Richard Mansfield "Dick" Dudley

January 19, 2020


Richard Mansfield Dudley (“Dick Dudley”) of Newton died on January 19, 2020 at the age of 81 after a long illness.


Dick was Professor Emeritus of Mathematics at MIT, where he taught from 1967 to 2015. As described by the editors of Selected Works of R.M. Dudley (Springer 2010), Dick is regarded as one of the most influential mathematicians in the latter half of the 20th century in the development of Probability and Mathematical Statistics. He published over 100 articles, numerous books and monographs (often beginning as lecture notes), spanning a 45-year research career. Among a number of seminal contributions to probability theory, he is particularly known for providing a new framework for the study of Gaussian processes and for enabling empirical processes to become useful and pervasive in asymptotic statistics. His work continues to influence contemporary statistics and mathematical foundations of machine learning. His most cited work is his book Real Analysis and Probability.  Throughout his career Dick was highly regarded as a graduate mentor. He was advisor to 32 PhD candidates at MIT. 


Dick served the scholarly community as Associate Editor (1972-1978), and then as Chief Editor (1979-1981) of Annals of Probability. He was a member of the editorial board of the Wadsworth/Brooks/Cole Advanced Series in Statistics/Probability (1982-1992).  A former Sloan and Guggenheim fellow, Dick was elected a Fellow of the Institute of Mathematical Statistics, the American Statistical Association, the American Association for the Advancement of Science, and the American Mathematical Society. He was selected to be a Member of the International Statistical Institute.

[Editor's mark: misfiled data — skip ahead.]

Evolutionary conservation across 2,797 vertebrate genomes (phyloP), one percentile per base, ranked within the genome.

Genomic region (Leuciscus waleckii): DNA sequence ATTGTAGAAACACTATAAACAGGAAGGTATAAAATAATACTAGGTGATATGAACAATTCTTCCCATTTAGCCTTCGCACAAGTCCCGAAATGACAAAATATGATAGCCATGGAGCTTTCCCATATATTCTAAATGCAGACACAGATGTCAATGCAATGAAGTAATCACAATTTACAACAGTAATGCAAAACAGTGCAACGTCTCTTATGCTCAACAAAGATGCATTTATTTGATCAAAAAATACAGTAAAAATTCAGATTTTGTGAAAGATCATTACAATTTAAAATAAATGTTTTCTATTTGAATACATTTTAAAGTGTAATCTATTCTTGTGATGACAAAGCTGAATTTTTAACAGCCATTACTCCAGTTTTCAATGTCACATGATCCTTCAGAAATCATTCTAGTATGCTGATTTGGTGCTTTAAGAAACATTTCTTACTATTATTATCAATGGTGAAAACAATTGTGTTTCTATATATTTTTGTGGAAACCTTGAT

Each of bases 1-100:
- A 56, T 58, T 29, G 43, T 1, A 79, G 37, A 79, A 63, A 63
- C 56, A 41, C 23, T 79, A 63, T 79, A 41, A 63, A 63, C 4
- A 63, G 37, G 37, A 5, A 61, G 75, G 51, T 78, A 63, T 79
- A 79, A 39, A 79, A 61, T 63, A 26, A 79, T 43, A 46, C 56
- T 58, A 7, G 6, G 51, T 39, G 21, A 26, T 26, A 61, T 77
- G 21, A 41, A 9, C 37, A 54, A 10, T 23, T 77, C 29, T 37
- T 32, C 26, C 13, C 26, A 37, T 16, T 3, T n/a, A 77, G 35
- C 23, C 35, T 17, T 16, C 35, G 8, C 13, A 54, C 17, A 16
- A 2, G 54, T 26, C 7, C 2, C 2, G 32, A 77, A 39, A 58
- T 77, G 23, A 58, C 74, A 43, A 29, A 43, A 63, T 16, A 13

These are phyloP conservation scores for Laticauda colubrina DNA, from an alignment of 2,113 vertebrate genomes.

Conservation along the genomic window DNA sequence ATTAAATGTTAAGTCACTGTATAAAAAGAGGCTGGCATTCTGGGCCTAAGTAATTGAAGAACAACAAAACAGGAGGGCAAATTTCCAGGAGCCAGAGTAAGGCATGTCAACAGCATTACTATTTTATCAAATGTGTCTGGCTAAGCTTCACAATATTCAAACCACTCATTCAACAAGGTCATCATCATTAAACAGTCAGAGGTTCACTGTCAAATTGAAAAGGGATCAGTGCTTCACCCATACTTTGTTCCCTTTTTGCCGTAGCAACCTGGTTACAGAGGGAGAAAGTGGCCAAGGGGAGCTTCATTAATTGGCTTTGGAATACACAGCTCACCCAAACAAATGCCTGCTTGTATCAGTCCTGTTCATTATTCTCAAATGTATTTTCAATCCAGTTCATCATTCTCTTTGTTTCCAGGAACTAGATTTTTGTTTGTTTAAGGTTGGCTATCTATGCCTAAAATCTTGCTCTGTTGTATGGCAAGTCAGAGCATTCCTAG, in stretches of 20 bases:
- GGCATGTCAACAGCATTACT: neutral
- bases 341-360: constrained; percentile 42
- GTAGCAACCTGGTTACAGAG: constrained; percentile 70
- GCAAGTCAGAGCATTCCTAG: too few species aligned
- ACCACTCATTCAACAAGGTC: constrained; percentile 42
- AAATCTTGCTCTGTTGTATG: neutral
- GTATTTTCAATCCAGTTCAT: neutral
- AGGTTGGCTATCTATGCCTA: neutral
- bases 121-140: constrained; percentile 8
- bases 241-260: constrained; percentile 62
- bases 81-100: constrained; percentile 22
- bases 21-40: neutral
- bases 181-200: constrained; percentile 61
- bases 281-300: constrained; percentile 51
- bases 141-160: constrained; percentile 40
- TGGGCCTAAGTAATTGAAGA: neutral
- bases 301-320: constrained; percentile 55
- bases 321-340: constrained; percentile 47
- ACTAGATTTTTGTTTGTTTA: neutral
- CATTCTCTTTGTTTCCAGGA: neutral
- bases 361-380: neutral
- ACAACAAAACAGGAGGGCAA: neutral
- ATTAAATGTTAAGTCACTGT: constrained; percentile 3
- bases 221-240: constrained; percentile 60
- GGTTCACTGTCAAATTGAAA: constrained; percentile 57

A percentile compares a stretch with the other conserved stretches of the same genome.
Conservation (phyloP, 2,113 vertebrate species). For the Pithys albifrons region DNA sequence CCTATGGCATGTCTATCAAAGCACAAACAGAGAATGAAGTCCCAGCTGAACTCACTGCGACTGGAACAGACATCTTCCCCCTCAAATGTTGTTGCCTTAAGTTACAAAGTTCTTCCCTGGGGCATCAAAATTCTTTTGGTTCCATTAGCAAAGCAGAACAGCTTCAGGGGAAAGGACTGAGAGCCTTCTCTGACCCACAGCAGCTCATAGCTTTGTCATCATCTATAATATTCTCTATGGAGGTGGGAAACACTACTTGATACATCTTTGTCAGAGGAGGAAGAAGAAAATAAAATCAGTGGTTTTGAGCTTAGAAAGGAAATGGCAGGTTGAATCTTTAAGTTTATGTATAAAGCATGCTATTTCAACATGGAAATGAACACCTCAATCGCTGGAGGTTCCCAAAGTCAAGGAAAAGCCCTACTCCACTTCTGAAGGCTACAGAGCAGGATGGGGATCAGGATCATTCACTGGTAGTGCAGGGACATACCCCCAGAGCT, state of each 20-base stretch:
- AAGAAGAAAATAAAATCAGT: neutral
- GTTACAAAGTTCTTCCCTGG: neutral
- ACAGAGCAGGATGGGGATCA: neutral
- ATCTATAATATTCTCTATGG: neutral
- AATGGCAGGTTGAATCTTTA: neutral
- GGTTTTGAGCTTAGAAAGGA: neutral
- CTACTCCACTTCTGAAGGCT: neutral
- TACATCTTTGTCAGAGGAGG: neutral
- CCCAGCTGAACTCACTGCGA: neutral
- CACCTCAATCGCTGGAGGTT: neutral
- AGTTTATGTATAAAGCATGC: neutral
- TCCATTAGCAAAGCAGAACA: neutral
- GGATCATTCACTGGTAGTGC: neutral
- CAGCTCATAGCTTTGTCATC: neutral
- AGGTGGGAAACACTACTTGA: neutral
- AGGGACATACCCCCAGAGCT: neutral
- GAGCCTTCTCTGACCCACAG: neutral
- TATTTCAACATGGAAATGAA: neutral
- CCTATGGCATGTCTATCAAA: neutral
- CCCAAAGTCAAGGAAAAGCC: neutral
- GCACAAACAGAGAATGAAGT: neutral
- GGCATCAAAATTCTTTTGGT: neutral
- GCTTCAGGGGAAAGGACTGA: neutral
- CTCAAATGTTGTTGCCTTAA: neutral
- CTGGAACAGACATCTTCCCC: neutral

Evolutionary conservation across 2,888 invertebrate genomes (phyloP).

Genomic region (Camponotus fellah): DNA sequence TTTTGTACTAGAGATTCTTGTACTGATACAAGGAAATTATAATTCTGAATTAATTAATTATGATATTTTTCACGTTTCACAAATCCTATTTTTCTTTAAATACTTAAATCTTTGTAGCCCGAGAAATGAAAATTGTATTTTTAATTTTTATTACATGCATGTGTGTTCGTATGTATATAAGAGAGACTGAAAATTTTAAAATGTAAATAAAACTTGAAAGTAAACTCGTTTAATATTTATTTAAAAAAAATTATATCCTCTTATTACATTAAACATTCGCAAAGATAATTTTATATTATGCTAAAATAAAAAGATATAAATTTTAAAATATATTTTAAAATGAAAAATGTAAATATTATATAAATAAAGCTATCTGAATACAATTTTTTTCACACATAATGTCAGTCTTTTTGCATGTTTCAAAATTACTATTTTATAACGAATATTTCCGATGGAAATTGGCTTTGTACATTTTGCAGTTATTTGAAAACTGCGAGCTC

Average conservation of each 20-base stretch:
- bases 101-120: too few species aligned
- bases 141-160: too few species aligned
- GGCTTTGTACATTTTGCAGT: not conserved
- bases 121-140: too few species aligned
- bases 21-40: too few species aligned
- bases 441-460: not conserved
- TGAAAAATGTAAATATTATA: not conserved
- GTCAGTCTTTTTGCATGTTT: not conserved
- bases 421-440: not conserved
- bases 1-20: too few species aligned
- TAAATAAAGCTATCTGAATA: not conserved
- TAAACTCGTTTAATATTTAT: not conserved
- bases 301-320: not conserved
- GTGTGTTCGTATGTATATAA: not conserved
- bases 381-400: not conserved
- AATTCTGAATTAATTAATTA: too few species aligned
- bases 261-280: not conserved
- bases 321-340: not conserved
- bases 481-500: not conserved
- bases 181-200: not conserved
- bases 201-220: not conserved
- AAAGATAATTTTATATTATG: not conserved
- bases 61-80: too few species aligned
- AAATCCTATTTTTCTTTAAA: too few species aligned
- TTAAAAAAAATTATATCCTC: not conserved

Dick graduated from Harvard College in 1959 and received a PhD from Princeton in 1962.  From 1962 to 1966 he taught at UC Berkeley.  While at Berkeley, he volunteered one day a week as a news writer and broadcaster for public radio station KPFA.


When Dick was a toddler, his parents bought a summer house (called a “camp”) on Little Squam Lake in New Hampshire. In the footsteps of his father, Dick developed a love of mountain climbing. As an adult he led Sierra Club outings to the White Mountains and was Editor of the Appalachian Mountain Club White Mountain Guide, 22nd Edition, 1979. The extended Dudley family has continued to gather at the camp almost every summer since the house was bought in 1939. 


After their marriage Dick and his wife, Liza Martin, traveled in Europe frequently, usually to meetings where Dick was an invited speaker followed by vacations.  France was a favorite destination.  Dick loved hiking in the French Alps.  His most ambitious climb was up Mt. Blanc.


Dick loved classical music.  When he retired he edited Wikipedia articles about composers including Clara Schumann, Amy Beach, Dvořák, and Mozart.  Dick was a life-long Democrat.  He worked to stop the war in Vietnam and on nuclear disarmament, and he supported many Progressive candidates (particularly those endorsed by EMILY’s List) and organizations working for peace, social justice and conservation.


Despite his many accomplishments, Dick was a quiet, modest, and kind man.  He is deeply missed by his wife, Elizabeth (Liza) Martin, his sisters Edith D. Sylla and Alice D. Carmel, and their family members: Richard E. Sylla (brother-in-law) and nieces Anne C. Sylla, Margaret S. Padua, and Genevieve M. Carmel. 


Memorial contributions may be made in Dick’s name to The Environmental Defense Fund ( or Partners in Health (


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